Times New Roman typeface is ableist, civil servants told

US Secretary of State Antony Blinken made global headlines when he sent a cable to his diplomats instructing them to stop using Times New Roman - Kamil Krzaczynski /Getty Images
US Secretary of State Antony Blinken made global headlines when he sent a cable to his diplomats instructing them to stop using Times New Roman – Kamil Krzaczynski /Getty Images

Home Office civil servants have been told to stop using Times New Roman because it is harder for readers who are visually impaired or have difficulty reading.

Last week, US Secretary of State Antony Blinken made global headlines when he sent a cable to his diplomats instructing them to stop using the font.

However, The Telegraph can reveal that the UK Home Office got there well before the US’s top diplomat, advising its civil servants to avoid Times New Roman a year ago.

A Home Office website says that the department’s own design system and that used by the main Gov.uk site “both use fonts chosen for clarity and readability”.

It goes on: “In emails, documents, or third-party products that allow limited customisation, choose a font that is open and clear.

“Because all users have different needs, there’s no such thing as a fully ‘accessible’ font, but usually it’s better to choose a sans-serif font (such as Arial) over a serif font (such as Times New Roman).”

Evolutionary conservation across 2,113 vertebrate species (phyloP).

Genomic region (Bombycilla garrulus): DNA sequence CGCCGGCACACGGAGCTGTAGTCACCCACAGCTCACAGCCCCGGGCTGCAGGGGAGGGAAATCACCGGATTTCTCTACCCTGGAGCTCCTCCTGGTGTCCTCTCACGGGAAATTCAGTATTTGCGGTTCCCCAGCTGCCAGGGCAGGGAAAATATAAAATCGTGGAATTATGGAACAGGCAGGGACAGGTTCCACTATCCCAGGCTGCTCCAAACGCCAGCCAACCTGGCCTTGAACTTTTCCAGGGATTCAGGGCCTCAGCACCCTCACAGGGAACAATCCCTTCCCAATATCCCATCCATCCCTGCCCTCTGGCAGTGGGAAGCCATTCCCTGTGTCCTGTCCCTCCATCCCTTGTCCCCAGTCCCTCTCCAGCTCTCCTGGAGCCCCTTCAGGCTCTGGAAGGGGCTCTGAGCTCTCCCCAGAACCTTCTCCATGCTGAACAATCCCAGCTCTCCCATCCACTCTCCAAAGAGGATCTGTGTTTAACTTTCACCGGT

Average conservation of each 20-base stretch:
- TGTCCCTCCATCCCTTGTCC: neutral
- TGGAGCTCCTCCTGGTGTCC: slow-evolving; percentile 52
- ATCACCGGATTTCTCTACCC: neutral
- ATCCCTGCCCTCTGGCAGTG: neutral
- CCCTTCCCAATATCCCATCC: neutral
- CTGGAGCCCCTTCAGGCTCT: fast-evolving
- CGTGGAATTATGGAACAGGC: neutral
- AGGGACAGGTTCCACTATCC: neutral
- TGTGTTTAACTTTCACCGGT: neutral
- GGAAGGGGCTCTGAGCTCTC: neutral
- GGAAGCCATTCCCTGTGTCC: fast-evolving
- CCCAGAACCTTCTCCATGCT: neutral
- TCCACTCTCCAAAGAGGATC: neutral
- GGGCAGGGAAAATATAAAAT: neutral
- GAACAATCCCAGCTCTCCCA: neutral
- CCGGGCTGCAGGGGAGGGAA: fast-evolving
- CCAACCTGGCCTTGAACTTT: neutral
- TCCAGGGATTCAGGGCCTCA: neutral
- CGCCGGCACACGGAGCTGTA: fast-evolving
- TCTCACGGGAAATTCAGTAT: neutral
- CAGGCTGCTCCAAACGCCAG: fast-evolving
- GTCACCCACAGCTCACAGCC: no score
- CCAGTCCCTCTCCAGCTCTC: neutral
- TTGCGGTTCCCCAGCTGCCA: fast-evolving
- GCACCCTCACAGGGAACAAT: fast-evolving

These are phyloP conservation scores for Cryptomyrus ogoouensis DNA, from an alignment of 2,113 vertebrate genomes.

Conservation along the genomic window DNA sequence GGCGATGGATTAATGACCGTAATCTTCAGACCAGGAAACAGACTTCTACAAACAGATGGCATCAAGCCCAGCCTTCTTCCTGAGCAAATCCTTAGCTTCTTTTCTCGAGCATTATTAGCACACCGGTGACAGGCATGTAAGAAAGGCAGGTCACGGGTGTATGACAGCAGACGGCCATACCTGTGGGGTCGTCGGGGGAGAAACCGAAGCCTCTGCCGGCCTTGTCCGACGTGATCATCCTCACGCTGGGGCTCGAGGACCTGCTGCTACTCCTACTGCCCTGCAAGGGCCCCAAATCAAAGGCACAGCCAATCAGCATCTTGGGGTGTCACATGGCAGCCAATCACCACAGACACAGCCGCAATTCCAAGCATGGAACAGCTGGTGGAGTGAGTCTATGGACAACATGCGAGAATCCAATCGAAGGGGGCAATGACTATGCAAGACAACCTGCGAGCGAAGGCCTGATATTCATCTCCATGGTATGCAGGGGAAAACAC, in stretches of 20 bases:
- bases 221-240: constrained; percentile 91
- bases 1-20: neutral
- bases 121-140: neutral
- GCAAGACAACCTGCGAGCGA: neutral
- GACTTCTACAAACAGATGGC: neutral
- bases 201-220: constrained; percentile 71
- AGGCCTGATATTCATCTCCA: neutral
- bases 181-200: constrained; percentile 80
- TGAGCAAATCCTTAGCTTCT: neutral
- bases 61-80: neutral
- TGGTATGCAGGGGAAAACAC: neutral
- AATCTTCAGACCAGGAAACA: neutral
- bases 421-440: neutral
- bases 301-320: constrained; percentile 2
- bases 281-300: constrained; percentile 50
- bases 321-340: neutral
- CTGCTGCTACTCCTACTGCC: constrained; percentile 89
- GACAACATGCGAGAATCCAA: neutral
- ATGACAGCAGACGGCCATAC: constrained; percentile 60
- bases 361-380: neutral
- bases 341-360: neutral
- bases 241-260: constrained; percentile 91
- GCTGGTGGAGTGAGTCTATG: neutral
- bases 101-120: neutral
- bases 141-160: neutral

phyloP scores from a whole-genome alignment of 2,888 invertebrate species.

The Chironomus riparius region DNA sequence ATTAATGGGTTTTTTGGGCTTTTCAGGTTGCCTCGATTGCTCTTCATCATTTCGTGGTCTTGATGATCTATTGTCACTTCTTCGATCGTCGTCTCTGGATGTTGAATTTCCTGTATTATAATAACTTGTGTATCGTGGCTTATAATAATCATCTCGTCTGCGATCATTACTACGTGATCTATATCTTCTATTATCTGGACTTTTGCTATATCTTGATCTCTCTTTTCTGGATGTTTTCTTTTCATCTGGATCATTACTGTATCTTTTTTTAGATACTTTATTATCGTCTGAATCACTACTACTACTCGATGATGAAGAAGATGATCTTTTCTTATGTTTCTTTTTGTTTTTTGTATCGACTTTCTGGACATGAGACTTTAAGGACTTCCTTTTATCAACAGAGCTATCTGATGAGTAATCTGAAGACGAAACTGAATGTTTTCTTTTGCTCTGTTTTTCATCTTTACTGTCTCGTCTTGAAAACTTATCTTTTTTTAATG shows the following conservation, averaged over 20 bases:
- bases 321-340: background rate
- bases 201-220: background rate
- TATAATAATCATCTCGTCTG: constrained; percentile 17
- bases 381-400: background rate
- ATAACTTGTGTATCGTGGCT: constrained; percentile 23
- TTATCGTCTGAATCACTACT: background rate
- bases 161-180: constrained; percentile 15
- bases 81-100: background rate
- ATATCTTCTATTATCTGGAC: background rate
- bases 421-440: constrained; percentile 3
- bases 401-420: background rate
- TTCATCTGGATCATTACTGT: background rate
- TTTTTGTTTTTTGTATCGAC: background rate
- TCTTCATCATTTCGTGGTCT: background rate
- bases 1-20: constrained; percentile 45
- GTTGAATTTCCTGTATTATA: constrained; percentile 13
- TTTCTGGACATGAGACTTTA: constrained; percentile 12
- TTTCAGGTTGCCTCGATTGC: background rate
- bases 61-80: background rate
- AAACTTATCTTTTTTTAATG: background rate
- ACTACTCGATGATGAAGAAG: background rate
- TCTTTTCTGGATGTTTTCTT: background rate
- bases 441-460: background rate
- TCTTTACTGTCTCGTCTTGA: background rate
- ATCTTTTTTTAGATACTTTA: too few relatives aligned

Officials told not to use italics

The website also tells officials not to use italics “as this text can be difficult for dyslexic users to read” and adds that capitalisation “should be used sparingly for similar reasons”.

A Home Office spokesman said the page had been published on Feb 1 last year.

It is not the first UK public body to turn its back on Times New Roman. In 2021, the Supreme Court provoked rumblings in the legal community when it ditched the typeface for its judgments in favour of Calibri.

The court had used the font since it succeeded the judicial committee of the House of Lords in 2009.

Debate has raged for years over whether typefaces that use serifs – those with decorative “wings” and “feet” on characters – are superior to those without them.

While some people argue that sans-serif fonts are more readable on computer screens, others believe that the added strokes of serif fonts can help guide readers and reduce confusion.

‘The Times (New Roman) are a-Changin’

The US State Department has used Times New Roman as its standard typeface since 2004.

However, last week The Washington Post obtained a cable sent by Mr Blinken telling staff that from Feb 6 they should “adopt Calibri as the standard font for all requested papers”.

The subject line for the cable read: “The Times (New Roman) are a-Changin”.

Mr Blinken said the shift to sans serif would make it easier for people with disabilities who use certain assistive technologies to read communications, and that the change had been recommended by his office of diversity and inclusion.

However, some diplomats have objected to the move, with The Washington Post reporting that one had branded it “sacrilege”.

Another official said that they were “anticipating an internal revolt”.

Times New Roman was invented by British typographer Stanley Morison for The Times newspaper in 1932.

Although it was dropped by the paper in 1972, it went on to become a staple of word processors around the world.

Published by anthonyhayble

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